And sunk our American ship

If you want to understand how the Republican Party became the disfigured, careening Gorgon of spite you see before you today, one need only look back some forty years to Nixon's "Southern Strategy" and "Silent Majority" to figure it all out. And one only need look to a man named Lee Atwater to discover who was the lead driver in the clown car cavalcade of hate that has given the circus of horrors known as the modern day GOP its identity and direction.

Nixon realized two things. The first was that the Republicans could not solely rely on the votes of the millionaire class and the country club set if it was to gain and maintain any semblance of national power. By 1968, the Democrats had held the high office of the land for 28 of the previous 36 years. People liked the way the country was going economically (with large progressive tax rates on the wealthy) and many began turning their gaze toward America's shameful hypocrisy regarding all that shit about freedom and equality in our founding documents and the very real prejudice and lack of opportunity that faced the country's minority and female populations. Yet there were also many who liked the social status quo and feared that newfound rights and privileges granted to the disenfranchised would necessarily take away some of their own.

What Nixon also understood was that LBJ, in the minds of many, had overstepped his bounds with Civil Rights policy and anti-poverty initiatives. His "Great Society" could be used as a bludgeon against him and his party -- hell, against every liberal, commie, faggot, nigger-loving, secular surrender monkey out there. Nixon knew the South couldn't stay mad at the GOP forever just because Lincoln came down there and kicked their ass and freed their slaves. Democratic political rule in Dixie was strong and long. But those Dixie-crats had just been earmark grabbing, Jeebus-loving racists with a healthy distrust of the federal government all along -- namely, conservative, fear-mongering bigots with a "D" after their title. You just couldn't win elections in the South being a Republican. The "Southern Strategy" changed all that. It appealed to the racist values of the crackers and the childish lunacy of the evangelicals all while hiding under the guise of "state's rights". In other words, quid pro quo, if you give the GOP your vote, we'll make sure you get to decide how to keep the coloreds in line. We'll also prevent any godless liberals from coming down there and conjuring up Satan to roam your lands and tell you how to live your lives through federal law.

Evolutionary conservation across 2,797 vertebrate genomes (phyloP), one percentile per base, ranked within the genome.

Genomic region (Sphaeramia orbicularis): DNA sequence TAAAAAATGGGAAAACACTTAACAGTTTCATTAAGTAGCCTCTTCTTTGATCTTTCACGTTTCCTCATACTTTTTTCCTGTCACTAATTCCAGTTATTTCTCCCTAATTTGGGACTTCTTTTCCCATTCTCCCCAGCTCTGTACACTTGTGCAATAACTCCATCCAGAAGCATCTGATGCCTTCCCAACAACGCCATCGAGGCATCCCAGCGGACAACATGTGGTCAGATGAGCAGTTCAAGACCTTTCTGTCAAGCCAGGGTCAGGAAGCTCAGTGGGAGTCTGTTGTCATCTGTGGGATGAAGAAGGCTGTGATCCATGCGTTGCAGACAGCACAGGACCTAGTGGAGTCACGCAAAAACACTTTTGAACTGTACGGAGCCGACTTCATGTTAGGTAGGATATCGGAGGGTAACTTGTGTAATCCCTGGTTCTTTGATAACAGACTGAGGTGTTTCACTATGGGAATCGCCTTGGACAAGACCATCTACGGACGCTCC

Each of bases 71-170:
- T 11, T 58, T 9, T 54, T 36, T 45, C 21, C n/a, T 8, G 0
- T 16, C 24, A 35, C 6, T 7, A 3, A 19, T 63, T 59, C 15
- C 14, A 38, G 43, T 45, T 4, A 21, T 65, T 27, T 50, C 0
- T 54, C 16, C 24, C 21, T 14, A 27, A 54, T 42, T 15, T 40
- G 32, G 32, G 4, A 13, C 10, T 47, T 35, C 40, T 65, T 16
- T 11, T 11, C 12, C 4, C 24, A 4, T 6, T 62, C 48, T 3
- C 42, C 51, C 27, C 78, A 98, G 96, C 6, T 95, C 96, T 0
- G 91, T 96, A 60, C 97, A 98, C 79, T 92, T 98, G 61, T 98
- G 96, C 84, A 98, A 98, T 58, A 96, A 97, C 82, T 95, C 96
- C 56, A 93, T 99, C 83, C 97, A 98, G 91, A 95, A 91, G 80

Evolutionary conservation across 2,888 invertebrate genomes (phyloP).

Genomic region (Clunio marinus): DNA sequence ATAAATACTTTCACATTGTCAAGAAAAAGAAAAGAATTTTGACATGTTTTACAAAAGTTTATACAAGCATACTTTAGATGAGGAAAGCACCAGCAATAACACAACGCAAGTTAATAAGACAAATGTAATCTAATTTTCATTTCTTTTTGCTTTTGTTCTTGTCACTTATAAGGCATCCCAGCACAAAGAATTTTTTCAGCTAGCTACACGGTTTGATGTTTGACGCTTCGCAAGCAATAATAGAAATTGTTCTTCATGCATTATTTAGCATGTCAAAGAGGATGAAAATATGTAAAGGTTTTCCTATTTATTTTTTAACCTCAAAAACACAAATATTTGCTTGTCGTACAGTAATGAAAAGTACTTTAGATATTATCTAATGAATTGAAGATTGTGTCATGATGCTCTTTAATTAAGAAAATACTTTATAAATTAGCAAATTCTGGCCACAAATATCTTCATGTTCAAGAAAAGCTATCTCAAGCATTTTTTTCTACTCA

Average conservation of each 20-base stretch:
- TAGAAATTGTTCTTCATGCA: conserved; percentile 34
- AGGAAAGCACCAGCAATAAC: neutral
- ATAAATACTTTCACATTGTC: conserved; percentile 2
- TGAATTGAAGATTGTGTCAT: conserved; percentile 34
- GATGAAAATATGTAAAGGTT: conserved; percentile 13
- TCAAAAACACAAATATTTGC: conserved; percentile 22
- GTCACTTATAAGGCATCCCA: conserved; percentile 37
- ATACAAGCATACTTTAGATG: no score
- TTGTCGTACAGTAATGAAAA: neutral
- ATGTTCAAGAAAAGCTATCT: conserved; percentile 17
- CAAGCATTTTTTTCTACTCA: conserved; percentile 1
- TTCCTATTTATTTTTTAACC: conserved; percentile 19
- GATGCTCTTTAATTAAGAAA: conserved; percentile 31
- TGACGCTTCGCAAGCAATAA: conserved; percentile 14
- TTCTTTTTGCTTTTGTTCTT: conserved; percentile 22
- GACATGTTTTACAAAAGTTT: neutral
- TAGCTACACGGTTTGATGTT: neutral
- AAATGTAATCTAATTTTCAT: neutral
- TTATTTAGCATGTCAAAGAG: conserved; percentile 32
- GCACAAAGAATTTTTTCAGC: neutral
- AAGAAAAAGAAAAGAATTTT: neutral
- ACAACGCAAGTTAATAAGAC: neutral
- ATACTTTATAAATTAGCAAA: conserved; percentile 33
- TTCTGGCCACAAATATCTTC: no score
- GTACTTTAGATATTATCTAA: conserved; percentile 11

This is why the United States electoral map looks like it does for presidential campaigns. Typically there is a large swath of red running from Florida through the Bible Belt, up into the Midwest/flyover country and settling down comfortably in the militia ridden gun-nut states of Montana and Idaho. Add a few south westerners (Goldwater country!), with their own vulgar views on Mexicans, and the whole hillbilly/billionaire coalition of doom is laid out before you from sea to shining sea -- yet with surprisingly little coastline to speak of.